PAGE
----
A new friend of mine came to me over the weekend in a panic. She’d been interviewing for a new job and was “unofficially” offered the position. I say unofficially because, as of that date, she had yet to receive an offer letter.
My friend and the hiring manager had previously discussed a start date. And after a few weeks passed without receiving an official letter and confirmation of the start date, she was beginning to worry.
Now, it wasn’t so much that she figured the company had changed its mind (as I began to wonder after hearing her story) but because of her resignation letter.
She needed to put in her two week’s notice, but when? The discussed start date seemed to be getting closer and closer without a word from the employer, and as my friend explained, she did not want to run out of time to put in her resignation.
This led me to think about the proper way to resign; does such a thing truly exist?
And according to the Bureau of Labor Statistics, there were 4.5 million total separations— quits, layoffs and discharges, and other separations—in June 2014. With the quits rate at 1.8 percent, that means roughly 81,000 people resigned from their jobs last month.
With the number of employees voluntarily leaving on the rise, I’m sure many have asked themselves the question, “Is there a ‘best’ way to resign?”
What I (and most people I know) learned was to always put in a two week’s notice—so much so that I’ve been under the impression failing to do so was somehow illegal—or at least a sketchy business practice, like beginning a job without the employer first giving you a written job offer.
But according to findlaw.com, employees don’t necessarily have to give two week’s notices unless they’re employment agreement specifies a specific contract, which in that case it may help to do so.
The article explains:
Most workers in the United States are what’s called “at will” employees. That means their employment contract can be ended at any time and for any reason.
That right goes both ways. Just like your employer can fire you at any time, you can also walk in and quit at any time without giving any notice at all. Doing that wouldn’t violate your agreement.
Then again, there are also employees who are hired for a specific period of time. In that case, leaving early would likely break your contract. Depending on what your contract says, two weeks’ notice may not be enough [to] keep you out of trouble.
With the rise of telecommuting, remote working and the contingent workforce, it just may be a good habit for all types of workers to draw up a notice before resigning. But, before you do, here are four simple things to consider:
Don’t put in your notice before you have received an official offer letter. In my friend’s case, although she’d verbally been offered the job, she had yet to receive a written offer. Don’t run and tell your boss you’re quitting before you not only have a written offer for a new position but have accepted it. You don’t want to quit your job in a rush, and unfortunately, your “new” job fall through.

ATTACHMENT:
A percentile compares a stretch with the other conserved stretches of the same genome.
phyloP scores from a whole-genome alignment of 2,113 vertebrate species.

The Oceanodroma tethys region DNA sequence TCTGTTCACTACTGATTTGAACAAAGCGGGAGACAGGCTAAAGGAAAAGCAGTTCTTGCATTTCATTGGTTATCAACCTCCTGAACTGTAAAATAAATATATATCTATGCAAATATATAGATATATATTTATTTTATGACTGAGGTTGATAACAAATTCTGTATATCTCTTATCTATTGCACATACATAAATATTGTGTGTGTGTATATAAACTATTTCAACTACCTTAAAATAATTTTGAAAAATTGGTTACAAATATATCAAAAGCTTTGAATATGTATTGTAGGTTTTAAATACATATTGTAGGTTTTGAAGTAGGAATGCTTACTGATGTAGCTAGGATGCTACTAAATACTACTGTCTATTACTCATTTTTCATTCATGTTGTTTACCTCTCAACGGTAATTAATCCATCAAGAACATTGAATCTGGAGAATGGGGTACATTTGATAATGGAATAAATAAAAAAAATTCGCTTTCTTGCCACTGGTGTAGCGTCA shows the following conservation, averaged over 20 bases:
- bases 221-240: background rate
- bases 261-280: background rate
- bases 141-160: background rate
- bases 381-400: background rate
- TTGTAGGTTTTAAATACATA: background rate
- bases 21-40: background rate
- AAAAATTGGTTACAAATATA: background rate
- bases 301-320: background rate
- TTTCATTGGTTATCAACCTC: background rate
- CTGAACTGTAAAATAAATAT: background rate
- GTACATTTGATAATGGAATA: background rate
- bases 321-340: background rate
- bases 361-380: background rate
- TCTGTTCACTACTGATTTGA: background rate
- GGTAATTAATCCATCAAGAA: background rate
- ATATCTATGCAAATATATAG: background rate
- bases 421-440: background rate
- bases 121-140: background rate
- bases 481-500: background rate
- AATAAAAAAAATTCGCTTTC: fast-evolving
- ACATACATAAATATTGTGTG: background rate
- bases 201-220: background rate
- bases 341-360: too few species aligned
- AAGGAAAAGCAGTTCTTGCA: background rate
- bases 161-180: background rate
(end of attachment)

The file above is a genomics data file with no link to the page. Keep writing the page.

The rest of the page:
This, however, does not apply if you are not quitting your job because you have a new role lined up.
Determine the best way to deliver the news. Telling your boss face-to-face that you’re no longer going to be working for him/her seems like common sense, right? Yet, with how and where we work evolving, believe it or not, some people have never met their boss in person.
In a U.S. News & World Report article, “8 Ways to Graciously Quit Your Job,” Aaron Guerrero writes:
The type of organization you work for and position you hold may dictate a different approach to how you break the news, says Sue Fox, author of “Business Etiquette for Dummies.”
Fox went on to say, Guerrero writes, that it’s generally best to schedule a meeting and let your boss know in person. “It just makes a better impression,” Fox says, adding that it “shows respect, self-confidence and that you have strong interpersonal skills.”
If you’re a full-time remote worker or cannot meet in person with your boss or the company that has contracted you, at least schedule a Skype call with your boss before sending him/her the notice.
Calculate estimated time between paychecks to ensure you’re covered financially.
If you for sure have to start a new job by a certain date, this step may not apply. But, if your new employer has given you some flexibility, ensure you look at your finances before deciding when to put in a two week’s notice. There will most likely be a gap between your last paycheck and your first check from the new job; make sure you give yourself enough time to cover the costs.
Be prepared for a counter offer.
Also consider that your employer may present a counter offer once you put in your resignation. Are you certain nothing will keep you at your current job, or do you have a list of “demands” that, if granted, could change your mind about leaving? Consider a possible counter offer and how you would handle it before turning in your notice. Think about the reasons you’ve decided to quit and be firm in your decision to leave—or to still leave if XYZ isn’t included in a counter offer. You don’t want to jump on a bigger number from your current employer without considering your other initial reasons for resigning.